GAM, the Swiss asset manager, rocked the London financial community when it suspended one of its top fund managers, Tim Haywood. He later lost his job for “gross misconduct,” Bloomberg reported, after an internal investigation raised questions about investments he made in companies tied to Mr. Gupta, who was fast-becoming a steel and metals tycoon. The middleman in the deals, Bloomberg said, was Mr. Greensill.
The next year, Mr. Greensill’s debt funds were attracting unusual interest from SoftBank. Even as the Vision Fund was investing in Greensill, a different arm of SoftBank poured hundreds of millions into the Credit Suisse funds, according to people with knowledge of the transactions. That arrangement put SoftBank in a complex position: One division was Greensill’s largest shareholder and another was a lender to Greensill, via the Credit Suisse funds.
Other danger signals flashed in Germany, where Greensill had acquired a retail bank. An audit in 2019 found Greensill Bank was overly exposed to Mr. Gupta’s companies. That attracted the interest of BaFin, Germany’s bank regulator. This month, BaFin said it had uncovered evidence that assets linked to Mr. Gupta listed on the bank’s balance sheet did not exist.
Reverberations of a collapse
Even as red flags cropped up, Greensill remained in high esteem among British officials. In June, it was named an accredited lender for special state-backed loans to support businesses during the pandemic.
And Mr. Greensill made one of his company’s apps available free to some National Health Service workers, allowing them to be paid quickly and more frequently than they normally would.
Ultimately, the tipping point was the insurance.
Tokio Marine Management, the parent company of Greensill’s insurance provider, said last July it would no longer extend two policies that were underwriting Greensill’s clients, the buyers in the supply chain, and protecting investors in the Greensill-linked funds.
Greensill was unable to find another insurer willing to offer the coverage, according to Australian court documents. Alarmed by the lack of insurance, Credit Suisse froze the Greensill funds, by then worth $10 billion.
At Credit Suisse, the reckoning since the bankruptcy filing has been widespread. It has returned $3 billion in cash to investors in the funds and said it was working to recover more money. It has also acknowledged that it was likely to suffer losses from a $140 million loan it had made to Greensill.
And the bank said that it had replaced the head of its asset management division and suspended bonuses for senior executives involved in the Greensill funds.
The fate of Greensill, now insolvent, is bleak. A plan to sell parts of its business to Apollo Global Management, the American investment giant, fell apart.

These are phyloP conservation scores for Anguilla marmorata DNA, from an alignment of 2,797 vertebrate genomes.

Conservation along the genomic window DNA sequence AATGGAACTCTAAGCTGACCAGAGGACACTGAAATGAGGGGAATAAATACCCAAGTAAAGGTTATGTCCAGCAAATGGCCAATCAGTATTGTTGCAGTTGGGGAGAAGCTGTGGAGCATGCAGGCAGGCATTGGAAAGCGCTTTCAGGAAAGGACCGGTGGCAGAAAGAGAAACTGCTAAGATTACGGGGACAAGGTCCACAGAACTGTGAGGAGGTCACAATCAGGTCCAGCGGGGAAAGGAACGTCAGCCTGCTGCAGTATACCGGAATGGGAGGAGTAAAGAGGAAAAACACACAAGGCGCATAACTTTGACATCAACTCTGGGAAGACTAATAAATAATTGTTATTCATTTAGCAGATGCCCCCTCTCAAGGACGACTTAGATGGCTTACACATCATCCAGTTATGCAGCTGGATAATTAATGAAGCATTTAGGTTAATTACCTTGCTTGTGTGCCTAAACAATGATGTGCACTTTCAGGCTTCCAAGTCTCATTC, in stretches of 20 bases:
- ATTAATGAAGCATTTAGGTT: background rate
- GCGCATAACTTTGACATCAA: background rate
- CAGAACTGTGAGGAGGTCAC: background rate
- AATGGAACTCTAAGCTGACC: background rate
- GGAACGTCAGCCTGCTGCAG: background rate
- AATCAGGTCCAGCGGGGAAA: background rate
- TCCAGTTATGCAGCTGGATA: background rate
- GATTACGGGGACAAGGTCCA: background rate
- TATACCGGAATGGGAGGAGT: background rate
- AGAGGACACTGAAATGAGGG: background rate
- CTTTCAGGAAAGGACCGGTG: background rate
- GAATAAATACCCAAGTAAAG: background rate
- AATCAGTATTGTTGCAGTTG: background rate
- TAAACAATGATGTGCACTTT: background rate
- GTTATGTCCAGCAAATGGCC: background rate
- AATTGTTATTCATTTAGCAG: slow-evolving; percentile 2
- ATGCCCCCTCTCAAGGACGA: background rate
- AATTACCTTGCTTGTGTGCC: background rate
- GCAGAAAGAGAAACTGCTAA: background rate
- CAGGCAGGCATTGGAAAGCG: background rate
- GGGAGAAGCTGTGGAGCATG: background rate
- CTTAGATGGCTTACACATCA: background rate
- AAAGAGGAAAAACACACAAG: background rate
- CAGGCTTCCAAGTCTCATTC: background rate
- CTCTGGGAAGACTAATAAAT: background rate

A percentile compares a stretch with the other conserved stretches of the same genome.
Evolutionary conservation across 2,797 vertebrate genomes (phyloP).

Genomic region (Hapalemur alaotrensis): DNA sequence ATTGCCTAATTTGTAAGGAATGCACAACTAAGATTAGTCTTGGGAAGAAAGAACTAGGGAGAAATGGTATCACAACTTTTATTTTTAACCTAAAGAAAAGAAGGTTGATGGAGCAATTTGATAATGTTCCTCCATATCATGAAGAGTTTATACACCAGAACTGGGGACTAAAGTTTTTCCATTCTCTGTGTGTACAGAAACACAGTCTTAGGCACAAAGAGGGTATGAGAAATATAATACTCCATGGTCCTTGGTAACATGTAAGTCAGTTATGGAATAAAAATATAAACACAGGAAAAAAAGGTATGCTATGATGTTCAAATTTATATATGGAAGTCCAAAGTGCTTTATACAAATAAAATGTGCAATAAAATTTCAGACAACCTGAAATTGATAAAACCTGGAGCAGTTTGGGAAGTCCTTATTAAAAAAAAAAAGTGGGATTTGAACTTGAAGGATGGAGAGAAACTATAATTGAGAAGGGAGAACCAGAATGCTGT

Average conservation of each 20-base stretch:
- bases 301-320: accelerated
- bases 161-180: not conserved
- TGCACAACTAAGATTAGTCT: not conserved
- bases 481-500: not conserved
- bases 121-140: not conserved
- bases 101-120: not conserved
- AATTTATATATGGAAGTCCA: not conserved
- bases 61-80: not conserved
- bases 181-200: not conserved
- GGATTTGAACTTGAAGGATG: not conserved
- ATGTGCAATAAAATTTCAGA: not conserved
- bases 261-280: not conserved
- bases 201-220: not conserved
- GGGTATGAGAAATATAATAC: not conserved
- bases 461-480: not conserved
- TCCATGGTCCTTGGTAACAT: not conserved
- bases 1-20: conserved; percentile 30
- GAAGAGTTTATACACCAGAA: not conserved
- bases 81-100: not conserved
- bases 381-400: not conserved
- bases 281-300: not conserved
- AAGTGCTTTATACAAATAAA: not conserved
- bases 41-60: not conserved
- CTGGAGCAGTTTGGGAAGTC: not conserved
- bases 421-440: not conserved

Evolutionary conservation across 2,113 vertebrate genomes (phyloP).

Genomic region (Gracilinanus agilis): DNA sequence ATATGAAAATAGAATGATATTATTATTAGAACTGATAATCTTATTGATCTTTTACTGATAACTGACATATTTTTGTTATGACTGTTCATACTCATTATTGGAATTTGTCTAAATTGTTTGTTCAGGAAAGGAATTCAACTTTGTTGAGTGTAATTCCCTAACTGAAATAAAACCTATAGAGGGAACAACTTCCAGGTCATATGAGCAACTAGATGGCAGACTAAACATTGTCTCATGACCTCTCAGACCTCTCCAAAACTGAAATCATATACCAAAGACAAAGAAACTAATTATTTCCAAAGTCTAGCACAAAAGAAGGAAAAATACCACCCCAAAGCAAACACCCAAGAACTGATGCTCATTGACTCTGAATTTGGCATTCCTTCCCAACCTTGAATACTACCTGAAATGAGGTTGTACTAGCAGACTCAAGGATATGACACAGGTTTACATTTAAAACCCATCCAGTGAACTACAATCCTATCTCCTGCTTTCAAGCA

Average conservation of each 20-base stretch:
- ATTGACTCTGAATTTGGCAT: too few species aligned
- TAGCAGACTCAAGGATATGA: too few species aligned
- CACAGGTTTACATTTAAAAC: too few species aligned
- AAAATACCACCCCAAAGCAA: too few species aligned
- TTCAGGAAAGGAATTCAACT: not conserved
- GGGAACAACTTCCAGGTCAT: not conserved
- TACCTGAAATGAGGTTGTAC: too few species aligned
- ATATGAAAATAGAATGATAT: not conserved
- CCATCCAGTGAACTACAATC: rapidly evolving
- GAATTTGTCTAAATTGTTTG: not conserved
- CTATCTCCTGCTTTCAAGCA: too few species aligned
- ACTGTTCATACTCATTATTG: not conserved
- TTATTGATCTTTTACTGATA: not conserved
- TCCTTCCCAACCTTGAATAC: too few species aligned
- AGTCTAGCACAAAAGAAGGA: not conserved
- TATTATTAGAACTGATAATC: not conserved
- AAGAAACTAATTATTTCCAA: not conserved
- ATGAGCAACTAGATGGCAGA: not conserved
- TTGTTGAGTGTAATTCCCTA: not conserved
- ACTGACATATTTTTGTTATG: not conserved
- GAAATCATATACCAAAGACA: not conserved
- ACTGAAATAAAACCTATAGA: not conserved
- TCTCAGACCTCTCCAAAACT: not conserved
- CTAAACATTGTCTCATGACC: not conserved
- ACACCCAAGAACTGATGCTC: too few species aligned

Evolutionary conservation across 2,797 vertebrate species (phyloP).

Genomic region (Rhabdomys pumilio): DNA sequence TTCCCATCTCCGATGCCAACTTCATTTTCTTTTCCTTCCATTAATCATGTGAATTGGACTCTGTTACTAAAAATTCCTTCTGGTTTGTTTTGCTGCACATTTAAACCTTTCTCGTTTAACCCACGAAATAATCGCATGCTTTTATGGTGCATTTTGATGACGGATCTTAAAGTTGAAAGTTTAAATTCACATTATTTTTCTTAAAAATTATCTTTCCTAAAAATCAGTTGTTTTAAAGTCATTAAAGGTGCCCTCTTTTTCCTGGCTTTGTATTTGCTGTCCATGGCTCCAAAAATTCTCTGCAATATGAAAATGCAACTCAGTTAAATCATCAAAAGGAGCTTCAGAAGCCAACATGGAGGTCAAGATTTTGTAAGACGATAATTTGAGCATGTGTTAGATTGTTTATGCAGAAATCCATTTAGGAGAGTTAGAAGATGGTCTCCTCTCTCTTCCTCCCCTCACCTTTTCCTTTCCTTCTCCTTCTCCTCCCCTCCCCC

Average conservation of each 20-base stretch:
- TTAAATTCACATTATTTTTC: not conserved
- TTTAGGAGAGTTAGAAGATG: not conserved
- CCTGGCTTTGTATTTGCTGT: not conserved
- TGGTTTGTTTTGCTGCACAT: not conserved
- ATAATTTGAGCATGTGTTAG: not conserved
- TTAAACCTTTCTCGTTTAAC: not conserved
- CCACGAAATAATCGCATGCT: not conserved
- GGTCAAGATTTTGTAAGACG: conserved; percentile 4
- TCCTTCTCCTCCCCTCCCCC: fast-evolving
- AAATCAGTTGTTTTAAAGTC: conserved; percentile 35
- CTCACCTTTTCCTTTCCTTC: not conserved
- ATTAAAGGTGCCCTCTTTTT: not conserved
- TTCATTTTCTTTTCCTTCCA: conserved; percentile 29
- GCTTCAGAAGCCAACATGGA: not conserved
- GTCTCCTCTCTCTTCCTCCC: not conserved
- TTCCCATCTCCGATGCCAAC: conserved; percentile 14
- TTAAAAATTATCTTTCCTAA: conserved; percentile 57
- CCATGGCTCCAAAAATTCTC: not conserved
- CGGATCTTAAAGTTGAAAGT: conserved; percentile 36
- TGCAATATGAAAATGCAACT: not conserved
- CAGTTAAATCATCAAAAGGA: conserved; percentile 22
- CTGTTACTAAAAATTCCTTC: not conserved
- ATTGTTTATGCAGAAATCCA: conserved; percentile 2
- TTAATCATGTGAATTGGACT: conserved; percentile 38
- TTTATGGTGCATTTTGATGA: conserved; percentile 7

Greensill declined to comment for this article.
SoftBank has already written down much of the value of its holdings in Greensill, and its stake is likely to be wiped out in the lender’s insolvency proceedings, another high-profile loss after it was forced to rescue WeWork in late 2019.
And in Germany, a judge has granted BaFin’s request to begin insolvency proceedings for Greensill Bank.
Hanging in the balance: 35,000 jobs
In the United States, Greensill had added a twist to its financing model: lending money based on a business’s potential future sales, court papers show, not just past transactions, heightening the levels of risk.
Gov. Jim Justice of West Virginia and his coal mining company, Bluestone Resources, sued Greensill for fraud on March 15 in federal court, arguing that Greensill misled them into deepening their ties without disclosing its financial troubles. Before it collapsed, Greensill lent Bluestone $850 million, much of it borrowed against “prospective receivables,” which are sales that haven’t happened yet.
Greensill’s “sudden and unjustified abandonment of Bluestone” are a “clear and present threat” to Bluestone, the lawsuit says.
The London-based GFG Alliance, Mr. Gupta’s string of companies, has now lost its main financier. The future of the companies, and their 35,000 jobs, remains uncertain.
“Greensill’s difficulties have created a challenging situation,” GFG said in a statement. The companies have “adequate funding” for current operations but are looking for other sources of long-term financing, it said. Even though steel prices are relatively high, GFG has been hampered by the pandemic, with some mills shut or operating intermittently.
In Britain, where Mr. Gupta’s companies employ 5,000, trade unions are concerned about job losses. For some, Mr. Gupta is still seen as a job saver for buying unwanted plants. In France, where about 2,000 jobs are in jeopardy, the finance minister, Bruno Le Maire, said the government would be ready to intervene to prevent job losses.
One of the vulnerable French plants is Alvance Aluminium Poitou, an ailing foundry snapped up by Mr. Gupta in 2019. The company, which is bleeding cash, got an 18 million euro state-backed loan in December from Greensill Bank. But two days later, the bank abruptly pulled back the funds, said Jean-Philippe Juin, a member of the Confédération Générale du Travail labor union representing the factory, where 600 people work.
While GFG said it had “strong cash flows” across the group, the workers at the Poitou plant were warned last week that there might not be enough money to pay their salaries for March, Mr. Juin said.
“Mr. Gupta presented himself to us as a savior, with hopeful words and many promises,” Mr. Juin said. “In the end, he turned out to be an empty shell.”
Michael J. de la Merced, Stanley Reed, Matthew Goldstein and Raphael Minder contributed reporting.